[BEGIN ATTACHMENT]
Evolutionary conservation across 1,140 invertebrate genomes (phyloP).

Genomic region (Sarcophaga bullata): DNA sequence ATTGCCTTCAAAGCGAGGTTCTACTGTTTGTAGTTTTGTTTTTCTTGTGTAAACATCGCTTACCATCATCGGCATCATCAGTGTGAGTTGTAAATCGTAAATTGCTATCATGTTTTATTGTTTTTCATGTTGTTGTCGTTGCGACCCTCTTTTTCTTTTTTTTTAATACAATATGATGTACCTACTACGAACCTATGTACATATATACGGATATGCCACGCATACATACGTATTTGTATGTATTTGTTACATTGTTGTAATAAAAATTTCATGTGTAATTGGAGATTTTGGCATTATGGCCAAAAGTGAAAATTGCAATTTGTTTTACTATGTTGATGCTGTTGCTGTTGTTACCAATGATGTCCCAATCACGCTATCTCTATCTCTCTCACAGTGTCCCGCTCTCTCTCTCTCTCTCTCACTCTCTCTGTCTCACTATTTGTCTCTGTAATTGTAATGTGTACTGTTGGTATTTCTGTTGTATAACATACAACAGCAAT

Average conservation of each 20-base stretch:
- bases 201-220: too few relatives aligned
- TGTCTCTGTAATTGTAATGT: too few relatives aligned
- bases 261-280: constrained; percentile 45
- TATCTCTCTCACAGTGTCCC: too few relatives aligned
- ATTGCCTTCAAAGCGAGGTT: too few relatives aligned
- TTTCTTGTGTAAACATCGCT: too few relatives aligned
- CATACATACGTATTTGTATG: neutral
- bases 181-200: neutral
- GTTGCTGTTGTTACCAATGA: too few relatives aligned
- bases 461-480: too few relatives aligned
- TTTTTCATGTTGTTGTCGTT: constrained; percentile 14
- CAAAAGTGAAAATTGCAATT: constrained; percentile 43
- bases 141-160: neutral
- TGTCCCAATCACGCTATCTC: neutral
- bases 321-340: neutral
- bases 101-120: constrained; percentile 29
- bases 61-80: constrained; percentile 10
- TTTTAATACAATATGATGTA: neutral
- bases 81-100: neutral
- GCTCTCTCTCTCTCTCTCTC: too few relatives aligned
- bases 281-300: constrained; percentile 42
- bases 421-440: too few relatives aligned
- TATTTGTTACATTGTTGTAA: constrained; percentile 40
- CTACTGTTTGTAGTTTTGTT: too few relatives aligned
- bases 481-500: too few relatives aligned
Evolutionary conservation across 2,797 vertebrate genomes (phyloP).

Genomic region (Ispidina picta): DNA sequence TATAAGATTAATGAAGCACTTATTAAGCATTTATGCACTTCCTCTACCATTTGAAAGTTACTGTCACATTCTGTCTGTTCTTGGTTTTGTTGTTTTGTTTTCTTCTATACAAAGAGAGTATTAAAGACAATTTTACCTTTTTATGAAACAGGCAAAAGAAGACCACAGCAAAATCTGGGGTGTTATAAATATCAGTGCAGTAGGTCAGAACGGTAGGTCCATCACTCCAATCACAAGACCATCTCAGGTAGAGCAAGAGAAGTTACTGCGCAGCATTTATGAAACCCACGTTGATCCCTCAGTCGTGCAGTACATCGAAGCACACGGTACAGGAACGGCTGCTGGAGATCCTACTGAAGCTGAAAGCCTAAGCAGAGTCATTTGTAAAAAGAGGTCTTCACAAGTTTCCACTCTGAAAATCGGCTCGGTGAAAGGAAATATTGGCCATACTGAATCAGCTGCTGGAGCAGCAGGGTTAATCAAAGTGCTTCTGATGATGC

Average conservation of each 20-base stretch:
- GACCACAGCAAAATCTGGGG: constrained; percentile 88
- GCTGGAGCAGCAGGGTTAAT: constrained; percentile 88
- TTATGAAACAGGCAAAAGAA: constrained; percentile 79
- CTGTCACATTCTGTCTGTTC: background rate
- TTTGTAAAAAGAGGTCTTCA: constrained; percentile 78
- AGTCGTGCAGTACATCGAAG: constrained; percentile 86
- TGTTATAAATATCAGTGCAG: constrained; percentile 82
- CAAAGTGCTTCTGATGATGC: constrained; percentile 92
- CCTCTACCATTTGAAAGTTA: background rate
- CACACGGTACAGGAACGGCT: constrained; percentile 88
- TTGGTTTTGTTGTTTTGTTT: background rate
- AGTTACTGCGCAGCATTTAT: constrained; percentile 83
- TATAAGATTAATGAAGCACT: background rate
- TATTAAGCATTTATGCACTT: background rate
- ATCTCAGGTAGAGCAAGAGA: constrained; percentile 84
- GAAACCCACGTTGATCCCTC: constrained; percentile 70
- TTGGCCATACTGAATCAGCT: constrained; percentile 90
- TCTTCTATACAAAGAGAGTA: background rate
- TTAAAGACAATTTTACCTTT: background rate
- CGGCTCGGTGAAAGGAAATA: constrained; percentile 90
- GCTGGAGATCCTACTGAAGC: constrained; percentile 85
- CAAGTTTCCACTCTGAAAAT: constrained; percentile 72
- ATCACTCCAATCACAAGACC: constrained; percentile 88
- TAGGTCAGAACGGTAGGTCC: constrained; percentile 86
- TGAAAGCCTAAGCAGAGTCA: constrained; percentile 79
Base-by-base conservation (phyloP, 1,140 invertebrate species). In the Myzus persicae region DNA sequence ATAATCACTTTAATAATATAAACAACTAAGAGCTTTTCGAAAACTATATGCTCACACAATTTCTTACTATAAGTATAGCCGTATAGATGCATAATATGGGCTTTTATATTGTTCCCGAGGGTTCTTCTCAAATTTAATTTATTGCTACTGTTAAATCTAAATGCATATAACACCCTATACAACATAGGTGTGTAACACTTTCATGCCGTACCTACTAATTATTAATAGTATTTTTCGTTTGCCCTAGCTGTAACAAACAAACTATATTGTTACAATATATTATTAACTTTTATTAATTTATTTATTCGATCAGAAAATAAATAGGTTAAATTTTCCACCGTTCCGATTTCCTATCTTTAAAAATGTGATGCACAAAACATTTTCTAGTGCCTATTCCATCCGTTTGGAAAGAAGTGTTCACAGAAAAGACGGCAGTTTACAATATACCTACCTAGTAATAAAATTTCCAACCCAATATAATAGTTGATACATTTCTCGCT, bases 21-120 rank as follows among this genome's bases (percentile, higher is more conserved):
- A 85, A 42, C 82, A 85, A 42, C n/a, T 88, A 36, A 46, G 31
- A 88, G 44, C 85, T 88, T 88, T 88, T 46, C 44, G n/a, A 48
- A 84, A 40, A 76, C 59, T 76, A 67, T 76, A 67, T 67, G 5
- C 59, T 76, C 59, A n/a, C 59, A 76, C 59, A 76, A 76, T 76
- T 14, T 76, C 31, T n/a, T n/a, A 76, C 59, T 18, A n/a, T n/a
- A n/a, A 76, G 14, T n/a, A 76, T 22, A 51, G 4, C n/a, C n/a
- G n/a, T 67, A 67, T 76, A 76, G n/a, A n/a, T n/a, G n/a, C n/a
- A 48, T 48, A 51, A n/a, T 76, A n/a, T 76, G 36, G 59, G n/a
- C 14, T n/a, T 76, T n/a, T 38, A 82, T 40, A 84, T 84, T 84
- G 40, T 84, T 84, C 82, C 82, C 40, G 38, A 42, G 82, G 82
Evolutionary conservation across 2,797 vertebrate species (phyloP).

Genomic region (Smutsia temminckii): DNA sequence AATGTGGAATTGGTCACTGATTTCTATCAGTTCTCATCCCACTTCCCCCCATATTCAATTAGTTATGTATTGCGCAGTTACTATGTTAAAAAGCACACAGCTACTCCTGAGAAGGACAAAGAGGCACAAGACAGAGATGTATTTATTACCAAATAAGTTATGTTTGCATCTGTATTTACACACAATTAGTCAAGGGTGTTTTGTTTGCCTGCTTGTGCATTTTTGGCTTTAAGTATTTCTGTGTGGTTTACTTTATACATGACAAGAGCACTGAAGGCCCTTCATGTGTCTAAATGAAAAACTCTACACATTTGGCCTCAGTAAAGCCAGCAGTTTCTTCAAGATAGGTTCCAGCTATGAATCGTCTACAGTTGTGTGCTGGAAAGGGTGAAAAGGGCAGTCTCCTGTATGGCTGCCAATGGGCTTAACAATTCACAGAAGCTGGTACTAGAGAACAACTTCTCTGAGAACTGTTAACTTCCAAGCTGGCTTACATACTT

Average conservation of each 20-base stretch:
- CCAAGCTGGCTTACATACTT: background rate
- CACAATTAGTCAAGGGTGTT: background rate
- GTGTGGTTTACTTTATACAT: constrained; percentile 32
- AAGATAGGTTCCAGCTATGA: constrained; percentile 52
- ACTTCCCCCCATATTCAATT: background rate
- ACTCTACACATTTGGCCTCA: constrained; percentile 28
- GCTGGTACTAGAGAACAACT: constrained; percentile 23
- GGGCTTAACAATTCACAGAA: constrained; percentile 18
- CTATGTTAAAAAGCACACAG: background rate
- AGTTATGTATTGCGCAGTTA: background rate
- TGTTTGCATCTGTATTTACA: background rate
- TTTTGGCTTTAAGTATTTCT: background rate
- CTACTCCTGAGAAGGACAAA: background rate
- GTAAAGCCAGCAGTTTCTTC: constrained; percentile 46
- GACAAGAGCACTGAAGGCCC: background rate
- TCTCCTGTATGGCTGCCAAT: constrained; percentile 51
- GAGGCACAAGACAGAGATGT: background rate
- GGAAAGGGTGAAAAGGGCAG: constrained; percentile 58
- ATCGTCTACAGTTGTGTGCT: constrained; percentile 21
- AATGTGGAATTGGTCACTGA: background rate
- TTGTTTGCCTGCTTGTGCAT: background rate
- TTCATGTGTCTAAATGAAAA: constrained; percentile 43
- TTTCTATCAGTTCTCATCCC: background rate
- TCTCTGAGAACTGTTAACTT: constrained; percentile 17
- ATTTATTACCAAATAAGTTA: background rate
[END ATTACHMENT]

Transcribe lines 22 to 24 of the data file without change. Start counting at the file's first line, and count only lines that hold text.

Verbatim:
- bases 81-100: neutral
- GCTCTCTCTCTCTCTCTCTC: too few relatives aligned
- bases 281-300: constrained; percentile 42